Don’t do anything at all
Go ask Alice
When she’s ten feet tall
And if you go chasing rabbits
And you know you’re going to fall
Tell ’em a hookah-smoking caterpillar
Has given you the call
When she was just small
When the men on the chessboard
Get up and tell you where to go
And you’ve just had some kind of mushroom
And your mind is moving low
Go ask Alice
I think she’ll know
When logic and proportion
Have fallen sloppy dead
And the White Knight is talking backwards
And the Red Queen’s off with her head
Remember what the dormouse said
Feed your head
Feed your head
Disney decided to re-release the film in 1974 and it grossed $3.5 million at that time. It was later released on VHS and DVD and today is viewed as one of Disney’s best animated features.
There are many other live-action versions of Alice in Wonderland, including the 2010 release directed by Tim Burton starring Johnny Depp, Mia Wasikowska, Helena Bonham Carter, and Anne Hathaway. A radio adaptation of the Disney film was broadcast on the “Lux Radio Theater” on Christmas Eve 1951 with Kathryn Beaumont, Ed Wynn, and Jerry Colona.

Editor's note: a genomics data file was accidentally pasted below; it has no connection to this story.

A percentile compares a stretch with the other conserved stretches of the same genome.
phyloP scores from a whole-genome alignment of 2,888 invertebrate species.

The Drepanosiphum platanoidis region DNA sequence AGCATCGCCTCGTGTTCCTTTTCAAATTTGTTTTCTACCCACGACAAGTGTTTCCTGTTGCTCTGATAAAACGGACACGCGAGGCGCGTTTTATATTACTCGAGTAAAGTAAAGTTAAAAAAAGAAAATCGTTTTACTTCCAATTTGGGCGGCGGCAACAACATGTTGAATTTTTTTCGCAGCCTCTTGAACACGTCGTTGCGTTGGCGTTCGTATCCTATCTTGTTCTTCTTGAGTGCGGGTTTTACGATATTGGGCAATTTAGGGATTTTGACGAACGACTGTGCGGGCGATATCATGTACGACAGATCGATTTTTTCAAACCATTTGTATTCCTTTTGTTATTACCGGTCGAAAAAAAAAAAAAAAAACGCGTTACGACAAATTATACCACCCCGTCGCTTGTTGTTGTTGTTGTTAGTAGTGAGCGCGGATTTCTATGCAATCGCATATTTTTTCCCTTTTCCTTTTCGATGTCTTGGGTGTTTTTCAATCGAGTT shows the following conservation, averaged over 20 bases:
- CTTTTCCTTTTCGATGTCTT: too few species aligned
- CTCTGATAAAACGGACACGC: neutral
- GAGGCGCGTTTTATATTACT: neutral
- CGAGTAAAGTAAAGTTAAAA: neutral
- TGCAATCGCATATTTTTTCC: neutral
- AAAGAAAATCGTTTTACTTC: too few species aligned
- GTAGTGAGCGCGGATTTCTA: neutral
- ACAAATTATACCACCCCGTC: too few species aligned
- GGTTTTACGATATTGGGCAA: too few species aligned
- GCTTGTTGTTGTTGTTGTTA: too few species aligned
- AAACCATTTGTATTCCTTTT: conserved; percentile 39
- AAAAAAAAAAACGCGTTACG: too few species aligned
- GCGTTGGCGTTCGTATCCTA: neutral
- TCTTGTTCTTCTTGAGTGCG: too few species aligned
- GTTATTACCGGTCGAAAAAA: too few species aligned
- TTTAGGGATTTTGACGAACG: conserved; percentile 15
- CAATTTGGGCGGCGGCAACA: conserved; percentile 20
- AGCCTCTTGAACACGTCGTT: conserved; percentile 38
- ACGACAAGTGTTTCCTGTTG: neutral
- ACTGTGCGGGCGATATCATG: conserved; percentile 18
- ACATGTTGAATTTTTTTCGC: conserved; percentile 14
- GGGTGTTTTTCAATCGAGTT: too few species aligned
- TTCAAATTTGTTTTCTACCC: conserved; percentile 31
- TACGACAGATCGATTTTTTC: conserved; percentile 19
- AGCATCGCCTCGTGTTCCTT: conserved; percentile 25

Alice in Wonderland is filled with music and songs and received an Oscar nomination for best music, scoring of a musical. The title song, “Alice In Wonderland,” was later recorded by jazz musician Dave Brubeck and became a jazz standard.
The Internet Movie Data Base (IMDB) rates Alice In Wonderland at 7.4 out of 10. On Rotten Tomatoes, the critic’s score is 84%, and the audience score is 78%. My personal rating would be much higher. I enjoyed this movie when I was a child, a college student, a father of young children, and earlier this week. It is a wonderful “trip” into a world of wonder and fantasy that can be enjoyed by all ages.
I looked at various streaming sites to see if any offered it for free. I found none, but the Clark County Public Library has a copy of the DVD.
Be watching for the next edition of Reel Classics, and enjoy the trailer below.